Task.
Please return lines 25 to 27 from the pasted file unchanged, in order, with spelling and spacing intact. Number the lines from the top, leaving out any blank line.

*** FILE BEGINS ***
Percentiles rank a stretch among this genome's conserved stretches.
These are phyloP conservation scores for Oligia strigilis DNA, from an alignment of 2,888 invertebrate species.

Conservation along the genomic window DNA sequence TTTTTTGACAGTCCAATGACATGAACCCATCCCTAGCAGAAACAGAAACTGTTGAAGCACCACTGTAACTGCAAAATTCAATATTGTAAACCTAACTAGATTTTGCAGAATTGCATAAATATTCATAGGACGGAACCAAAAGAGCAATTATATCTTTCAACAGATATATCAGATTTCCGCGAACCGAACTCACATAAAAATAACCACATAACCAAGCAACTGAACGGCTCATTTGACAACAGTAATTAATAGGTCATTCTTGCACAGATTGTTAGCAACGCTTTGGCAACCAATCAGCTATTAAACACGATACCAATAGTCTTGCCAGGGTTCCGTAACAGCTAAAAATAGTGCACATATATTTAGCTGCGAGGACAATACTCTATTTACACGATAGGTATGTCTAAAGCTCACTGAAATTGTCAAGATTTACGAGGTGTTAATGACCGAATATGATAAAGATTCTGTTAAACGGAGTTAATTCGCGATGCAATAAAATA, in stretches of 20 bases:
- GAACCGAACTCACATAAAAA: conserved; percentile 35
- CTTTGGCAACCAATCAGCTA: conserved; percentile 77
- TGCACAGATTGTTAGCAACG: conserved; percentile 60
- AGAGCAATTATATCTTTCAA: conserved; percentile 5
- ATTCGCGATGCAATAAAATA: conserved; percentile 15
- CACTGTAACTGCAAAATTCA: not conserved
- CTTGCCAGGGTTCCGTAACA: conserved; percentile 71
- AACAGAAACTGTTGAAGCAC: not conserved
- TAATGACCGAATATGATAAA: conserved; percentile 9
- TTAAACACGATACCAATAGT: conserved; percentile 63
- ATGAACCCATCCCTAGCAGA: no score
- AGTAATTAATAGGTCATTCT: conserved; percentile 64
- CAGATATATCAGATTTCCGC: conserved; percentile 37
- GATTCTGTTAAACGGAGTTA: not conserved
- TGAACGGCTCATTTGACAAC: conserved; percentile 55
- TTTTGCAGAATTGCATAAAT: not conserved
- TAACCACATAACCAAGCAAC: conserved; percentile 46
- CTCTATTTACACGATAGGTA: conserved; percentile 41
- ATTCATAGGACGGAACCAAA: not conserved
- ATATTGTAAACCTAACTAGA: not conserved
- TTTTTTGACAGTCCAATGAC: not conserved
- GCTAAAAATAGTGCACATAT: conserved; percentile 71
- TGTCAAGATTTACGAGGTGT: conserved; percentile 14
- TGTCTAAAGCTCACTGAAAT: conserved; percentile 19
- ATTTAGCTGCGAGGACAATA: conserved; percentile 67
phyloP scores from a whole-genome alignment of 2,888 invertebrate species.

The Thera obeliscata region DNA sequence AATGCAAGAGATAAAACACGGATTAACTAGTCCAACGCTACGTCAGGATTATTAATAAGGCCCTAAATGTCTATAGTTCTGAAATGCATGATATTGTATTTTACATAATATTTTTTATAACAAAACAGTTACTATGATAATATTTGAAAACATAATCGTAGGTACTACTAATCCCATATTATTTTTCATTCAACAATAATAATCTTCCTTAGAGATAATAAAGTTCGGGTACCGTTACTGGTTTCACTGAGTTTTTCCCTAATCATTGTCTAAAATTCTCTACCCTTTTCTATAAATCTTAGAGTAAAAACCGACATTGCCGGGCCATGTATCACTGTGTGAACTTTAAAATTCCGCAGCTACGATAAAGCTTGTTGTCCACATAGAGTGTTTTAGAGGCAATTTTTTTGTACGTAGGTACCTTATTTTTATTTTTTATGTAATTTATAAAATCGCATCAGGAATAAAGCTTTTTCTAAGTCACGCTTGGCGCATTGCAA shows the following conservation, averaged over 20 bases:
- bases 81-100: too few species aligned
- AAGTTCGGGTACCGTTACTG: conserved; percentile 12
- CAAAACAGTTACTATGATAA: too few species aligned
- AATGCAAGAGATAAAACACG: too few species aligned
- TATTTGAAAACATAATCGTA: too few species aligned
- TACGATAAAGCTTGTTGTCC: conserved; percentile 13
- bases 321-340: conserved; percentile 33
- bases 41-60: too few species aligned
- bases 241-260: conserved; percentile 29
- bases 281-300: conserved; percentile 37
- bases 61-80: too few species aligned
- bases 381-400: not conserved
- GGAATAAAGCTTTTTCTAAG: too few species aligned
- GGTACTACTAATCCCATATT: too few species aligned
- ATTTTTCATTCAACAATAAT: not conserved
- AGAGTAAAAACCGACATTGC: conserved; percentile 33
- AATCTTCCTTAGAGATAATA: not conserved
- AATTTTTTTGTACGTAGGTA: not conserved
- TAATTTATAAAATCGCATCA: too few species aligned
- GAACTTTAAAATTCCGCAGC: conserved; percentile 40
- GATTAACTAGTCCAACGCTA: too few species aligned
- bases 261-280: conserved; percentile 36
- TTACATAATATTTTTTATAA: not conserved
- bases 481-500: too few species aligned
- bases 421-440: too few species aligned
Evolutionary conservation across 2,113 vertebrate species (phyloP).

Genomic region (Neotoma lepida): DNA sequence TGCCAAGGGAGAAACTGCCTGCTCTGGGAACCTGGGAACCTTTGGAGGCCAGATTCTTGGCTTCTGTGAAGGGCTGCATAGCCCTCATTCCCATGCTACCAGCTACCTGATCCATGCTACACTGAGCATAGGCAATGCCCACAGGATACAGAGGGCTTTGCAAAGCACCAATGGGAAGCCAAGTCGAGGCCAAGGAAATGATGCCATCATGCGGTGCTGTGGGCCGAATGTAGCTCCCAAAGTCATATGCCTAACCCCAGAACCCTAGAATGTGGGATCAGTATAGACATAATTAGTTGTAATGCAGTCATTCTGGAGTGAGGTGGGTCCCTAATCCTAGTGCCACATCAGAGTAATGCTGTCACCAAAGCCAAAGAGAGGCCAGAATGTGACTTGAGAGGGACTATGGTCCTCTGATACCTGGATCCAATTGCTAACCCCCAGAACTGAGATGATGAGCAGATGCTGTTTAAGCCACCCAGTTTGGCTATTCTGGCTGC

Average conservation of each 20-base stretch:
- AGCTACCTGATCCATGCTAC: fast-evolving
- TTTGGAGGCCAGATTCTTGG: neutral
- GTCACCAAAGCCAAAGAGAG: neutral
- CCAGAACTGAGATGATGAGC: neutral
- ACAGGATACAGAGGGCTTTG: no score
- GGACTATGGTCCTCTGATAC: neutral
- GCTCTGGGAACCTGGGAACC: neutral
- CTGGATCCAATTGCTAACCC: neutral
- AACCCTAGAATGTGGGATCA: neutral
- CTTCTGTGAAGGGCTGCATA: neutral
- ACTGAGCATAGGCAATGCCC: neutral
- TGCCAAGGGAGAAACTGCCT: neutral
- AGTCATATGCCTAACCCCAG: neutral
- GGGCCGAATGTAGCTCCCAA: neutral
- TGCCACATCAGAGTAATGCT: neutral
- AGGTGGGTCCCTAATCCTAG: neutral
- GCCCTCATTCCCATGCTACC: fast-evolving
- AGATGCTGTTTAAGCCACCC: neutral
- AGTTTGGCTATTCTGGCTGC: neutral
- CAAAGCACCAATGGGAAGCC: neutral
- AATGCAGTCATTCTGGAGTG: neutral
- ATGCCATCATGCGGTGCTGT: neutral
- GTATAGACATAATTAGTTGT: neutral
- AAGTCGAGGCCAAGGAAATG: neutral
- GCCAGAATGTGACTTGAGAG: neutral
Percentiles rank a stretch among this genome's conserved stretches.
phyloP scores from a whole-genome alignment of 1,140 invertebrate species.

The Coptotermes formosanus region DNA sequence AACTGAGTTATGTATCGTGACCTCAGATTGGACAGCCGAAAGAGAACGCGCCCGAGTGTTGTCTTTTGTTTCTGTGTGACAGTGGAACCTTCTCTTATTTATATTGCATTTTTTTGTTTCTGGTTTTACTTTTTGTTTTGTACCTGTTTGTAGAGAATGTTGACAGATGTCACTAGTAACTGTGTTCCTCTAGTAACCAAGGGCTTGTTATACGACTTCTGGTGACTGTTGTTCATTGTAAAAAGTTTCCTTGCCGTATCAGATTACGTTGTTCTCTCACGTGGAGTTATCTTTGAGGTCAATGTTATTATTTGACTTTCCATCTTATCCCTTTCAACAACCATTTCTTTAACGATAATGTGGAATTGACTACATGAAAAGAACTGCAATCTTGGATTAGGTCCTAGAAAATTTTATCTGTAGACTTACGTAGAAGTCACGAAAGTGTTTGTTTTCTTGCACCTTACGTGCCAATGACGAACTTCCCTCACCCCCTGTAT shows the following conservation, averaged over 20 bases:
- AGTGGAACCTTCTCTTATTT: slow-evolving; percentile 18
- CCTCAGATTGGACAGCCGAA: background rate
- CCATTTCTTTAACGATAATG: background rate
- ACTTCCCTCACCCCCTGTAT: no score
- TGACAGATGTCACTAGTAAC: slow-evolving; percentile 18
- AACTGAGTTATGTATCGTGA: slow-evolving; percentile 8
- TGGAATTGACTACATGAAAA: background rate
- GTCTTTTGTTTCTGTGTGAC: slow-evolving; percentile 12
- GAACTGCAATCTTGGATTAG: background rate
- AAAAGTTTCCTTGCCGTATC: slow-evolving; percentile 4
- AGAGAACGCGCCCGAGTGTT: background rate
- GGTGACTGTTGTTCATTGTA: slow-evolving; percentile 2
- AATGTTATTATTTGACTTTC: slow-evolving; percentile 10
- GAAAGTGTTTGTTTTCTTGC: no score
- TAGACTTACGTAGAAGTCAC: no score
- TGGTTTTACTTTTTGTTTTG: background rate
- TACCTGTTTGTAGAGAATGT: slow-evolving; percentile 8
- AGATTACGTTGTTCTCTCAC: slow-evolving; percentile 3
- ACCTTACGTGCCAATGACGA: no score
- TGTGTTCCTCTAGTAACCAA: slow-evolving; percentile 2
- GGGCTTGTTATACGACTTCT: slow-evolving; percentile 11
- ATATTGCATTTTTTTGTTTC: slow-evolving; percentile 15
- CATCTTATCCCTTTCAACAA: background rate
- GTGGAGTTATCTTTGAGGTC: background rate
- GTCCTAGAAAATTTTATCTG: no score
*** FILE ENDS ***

- GCTAAAAATAGTGCACATAT: conserved; percentile 71
- TGTCAAGATTTACGAGGTGT: conserved; percentile 14
- TGTCTAAAGCTCACTGAAAT: conserved; percentile 19